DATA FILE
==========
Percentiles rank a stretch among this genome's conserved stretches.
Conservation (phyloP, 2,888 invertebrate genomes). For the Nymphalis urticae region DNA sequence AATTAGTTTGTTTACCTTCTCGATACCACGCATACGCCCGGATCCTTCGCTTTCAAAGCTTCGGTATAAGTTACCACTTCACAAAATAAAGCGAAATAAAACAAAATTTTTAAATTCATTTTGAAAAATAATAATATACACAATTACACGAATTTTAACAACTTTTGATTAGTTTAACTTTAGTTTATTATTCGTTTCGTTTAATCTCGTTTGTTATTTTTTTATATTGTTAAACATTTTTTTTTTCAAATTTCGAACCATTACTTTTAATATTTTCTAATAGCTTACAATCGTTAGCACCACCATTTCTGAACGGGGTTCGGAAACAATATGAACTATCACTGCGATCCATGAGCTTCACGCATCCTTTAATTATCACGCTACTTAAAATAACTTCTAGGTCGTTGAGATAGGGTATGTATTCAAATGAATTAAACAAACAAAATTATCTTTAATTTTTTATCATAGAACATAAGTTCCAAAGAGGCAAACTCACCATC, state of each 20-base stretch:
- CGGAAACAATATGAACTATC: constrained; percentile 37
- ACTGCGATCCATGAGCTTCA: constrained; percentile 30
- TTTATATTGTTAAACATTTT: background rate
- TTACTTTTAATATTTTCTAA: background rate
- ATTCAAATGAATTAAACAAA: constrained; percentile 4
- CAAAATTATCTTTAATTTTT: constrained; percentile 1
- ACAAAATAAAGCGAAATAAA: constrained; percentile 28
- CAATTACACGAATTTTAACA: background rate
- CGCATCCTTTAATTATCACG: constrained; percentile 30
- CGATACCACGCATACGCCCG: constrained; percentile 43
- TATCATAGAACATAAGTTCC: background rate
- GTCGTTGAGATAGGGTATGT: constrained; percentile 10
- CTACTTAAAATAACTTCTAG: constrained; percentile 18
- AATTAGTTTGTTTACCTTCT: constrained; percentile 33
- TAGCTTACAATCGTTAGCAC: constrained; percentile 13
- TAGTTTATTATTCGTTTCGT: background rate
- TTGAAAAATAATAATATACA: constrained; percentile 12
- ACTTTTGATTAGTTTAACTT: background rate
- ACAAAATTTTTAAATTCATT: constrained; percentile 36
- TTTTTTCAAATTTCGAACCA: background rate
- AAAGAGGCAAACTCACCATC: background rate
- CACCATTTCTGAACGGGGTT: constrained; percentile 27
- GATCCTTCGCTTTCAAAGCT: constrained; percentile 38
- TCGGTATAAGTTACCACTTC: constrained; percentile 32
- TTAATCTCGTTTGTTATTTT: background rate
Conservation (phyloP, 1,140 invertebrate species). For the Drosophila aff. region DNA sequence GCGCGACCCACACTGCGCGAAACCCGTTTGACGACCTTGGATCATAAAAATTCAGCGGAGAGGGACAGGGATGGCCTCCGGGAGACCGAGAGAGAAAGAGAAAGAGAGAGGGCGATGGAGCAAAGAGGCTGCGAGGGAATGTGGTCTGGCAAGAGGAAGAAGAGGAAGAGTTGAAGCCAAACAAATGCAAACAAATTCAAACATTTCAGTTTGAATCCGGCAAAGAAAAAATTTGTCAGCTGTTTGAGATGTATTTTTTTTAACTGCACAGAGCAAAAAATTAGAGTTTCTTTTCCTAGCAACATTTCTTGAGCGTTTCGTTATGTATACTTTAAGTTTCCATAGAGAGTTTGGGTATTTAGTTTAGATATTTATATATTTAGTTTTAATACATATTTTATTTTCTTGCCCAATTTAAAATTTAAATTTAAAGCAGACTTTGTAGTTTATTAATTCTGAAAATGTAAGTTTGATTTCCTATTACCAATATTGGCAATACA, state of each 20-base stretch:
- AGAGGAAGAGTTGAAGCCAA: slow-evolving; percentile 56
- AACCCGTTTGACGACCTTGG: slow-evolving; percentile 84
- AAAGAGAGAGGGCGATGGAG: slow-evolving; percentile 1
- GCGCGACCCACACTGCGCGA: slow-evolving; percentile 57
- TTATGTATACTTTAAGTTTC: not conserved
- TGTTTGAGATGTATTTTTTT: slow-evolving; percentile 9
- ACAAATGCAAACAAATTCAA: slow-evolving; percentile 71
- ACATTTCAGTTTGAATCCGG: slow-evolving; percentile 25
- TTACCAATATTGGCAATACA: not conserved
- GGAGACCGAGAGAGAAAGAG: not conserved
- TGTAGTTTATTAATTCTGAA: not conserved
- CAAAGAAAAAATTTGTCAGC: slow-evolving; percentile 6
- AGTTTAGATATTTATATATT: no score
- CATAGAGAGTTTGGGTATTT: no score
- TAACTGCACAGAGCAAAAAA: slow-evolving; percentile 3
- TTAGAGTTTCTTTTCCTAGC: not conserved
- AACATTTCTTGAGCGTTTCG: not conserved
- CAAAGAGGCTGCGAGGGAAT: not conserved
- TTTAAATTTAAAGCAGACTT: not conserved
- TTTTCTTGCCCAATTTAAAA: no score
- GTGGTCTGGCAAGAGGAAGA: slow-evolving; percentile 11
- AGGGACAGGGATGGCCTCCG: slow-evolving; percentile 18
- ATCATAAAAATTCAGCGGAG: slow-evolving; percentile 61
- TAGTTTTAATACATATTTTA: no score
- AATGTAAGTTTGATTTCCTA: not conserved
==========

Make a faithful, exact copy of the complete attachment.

Percentiles rank a stretch among this genome's conserved stretches.
Conservation (phyloP, 2,888 invertebrate genomes). For the Nymphalis urticae region DNA sequence AATTAGTTTGTTTACCTTCTCGATACCACGCATACGCCCGGATCCTTCGCTTTCAAAGCTTCGGTATAAGTTACCACTTCACAAAATAAAGCGAAATAAAACAAAATTTTTAAATTCATTTTGAAAAATAATAATATACACAATTACACGAATTTTAACAACTTTTGATTAGTTTAACTTTAGTTTATTATTCGTTTCGTTTAATCTCGTTTGTTATTTTTTTATATTGTTAAACATTTTTTTTTTCAAATTTCGAACCATTACTTTTAATATTTTCTAATAGCTTACAATCGTTAGCACCACCATTTCTGAACGGGGTTCGGAAACAATATGAACTATCACTGCGATCCATGAGCTTCACGCATCCTTTAATTATCACGCTACTTAAAATAACTTCTAGGTCGTTGAGATAGGGTATGTATTCAAATGAATTAAACAAACAAAATTATCTTTAATTTTTTATCATAGAACATAAGTTCCAAAGAGGCAAACTCACCATC, state of each 20-base stretch:
- CGGAAACAATATGAACTATC: constrained; percentile 37
- ACTGCGATCCATGAGCTTCA: constrained; percentile 30
- TTTATATTGTTAAACATTTT: background rate
- TTACTTTTAATATTTTCTAA: background rate
- ATTCAAATGAATTAAACAAA: constrained; percentile 4
- CAAAATTATCTTTAATTTTT: constrained; percentile 1
- ACAAAATAAAGCGAAATAAA: constrained; percentile 28
- CAATTACACGAATTTTAACA: background rate
- CGCATCCTTTAATTATCACG: constrained; percentile 30
- CGATACCACGCATACGCCCG: constrained; percentile 43
- TATCATAGAACATAAGTTCC: background rate
- GTCGTTGAGATAGGGTATGT: constrained; percentile 10
- CTACTTAAAATAACTTCTAG: constrained; percentile 18
- AATTAGTTTGTTTACCTTCT: constrained; percentile 33
- TAGCTTACAATCGTTAGCAC: constrained; percentile 13
- TAGTTTATTATTCGTTTCGT: background rate
- TTGAAAAATAATAATATACA: constrained; percentile 12
- ACTTTTGATTAGTTTAACTT: background rate
- ACAAAATTTTTAAATTCATT: constrained; percentile 36
- TTTTTTCAAATTTCGAACCA: background rate
- AAAGAGGCAAACTCACCATC: background rate
- CACCATTTCTGAACGGGGTT: constrained; percentile 27
- GATCCTTCGCTTTCAAAGCT: constrained; percentile 38
- TCGGTATAAGTTACCACTTC: constrained; percentile 32
- TTAATCTCGTTTGTTATTTT: background rate
Conservation (phyloP, 1,140 invertebrate species). For the Drosophila aff. region DNA sequence GCGCGACCCACACTGCGCGAAACCCGTTTGACGACCTTGGATCATAAAAATTCAGCGGAGAGGGACAGGGATGGCCTCCGGGAGACCGAGAGAGAAAGAGAAAGAGAGAGGGCGATGGAGCAAAGAGGCTGCGAGGGAATGTGGTCTGGCAAGAGGAAGAAGAGGAAGAGTTGAAGCCAAACAAATGCAAACAAATTCAAACATTTCAGTTTGAATCCGGCAAAGAAAAAATTTGTCAGCTGTTTGAGATGTATTTTTTTTAACTGCACAGAGCAAAAAATTAGAGTTTCTTTTCCTAGCAACATTTCTTGAGCGTTTCGTTATGTATACTTTAAGTTTCCATAGAGAGTTTGGGTATTTAGTTTAGATATTTATATATTTAGTTTTAATACATATTTTATTTTCTTGCCCAATTTAAAATTTAAATTTAAAGCAGACTTTGTAGTTTATTAATTCTGAAAATGTAAGTTTGATTTCCTATTACCAATATTGGCAATACA, state of each 20-base stretch:
- AGAGGAAGAGTTGAAGCCAA: slow-evolving; percentile 56
- AACCCGTTTGACGACCTTGG: slow-evolving; percentile 84
- AAAGAGAGAGGGCGATGGAG: slow-evolving; percentile 1
- GCGCGACCCACACTGCGCGA: slow-evolving; percentile 57
- TTATGTATACTTTAAGTTTC: not conserved
- TGTTTGAGATGTATTTTTTT: slow-evolving; percentile 9
- ACAAATGCAAACAAATTCAA: slow-evolving; percentile 71
- ACATTTCAGTTTGAATCCGG: slow-evolving; percentile 25
- TTACCAATATTGGCAATACA: not conserved
- GGAGACCGAGAGAGAAAGAG: not conserved
- TGTAGTTTATTAATTCTGAA: not conserved
- CAAAGAAAAAATTTGTCAGC: slow-evolving; percentile 6
- AGTTTAGATATTTATATATT: no score
- CATAGAGAGTTTGGGTATTT: no score
- TAACTGCACAGAGCAAAAAA: slow-evolving; percentile 3
- TTAGAGTTTCTTTTCCTAGC: not conserved
- AACATTTCTTGAGCGTTTCG: not conserved
- CAAAGAGGCTGCGAGGGAAT: not conserved
- TTTAAATTTAAAGCAGACTT: not conserved
- TTTTCTTGCCCAATTTAAAA: no score
- GTGGTCTGGCAAGAGGAAGA: slow-evolving; percentile 11
- AGGGACAGGGATGGCCTCCG: slow-evolving; percentile 18
- ATCATAAAAATTCAGCGGAG: slow-evolving; percentile 61
- TAGTTTTAATACATATTTTA: no score
- AATGTAAGTTTGATTTCCTA: not conserved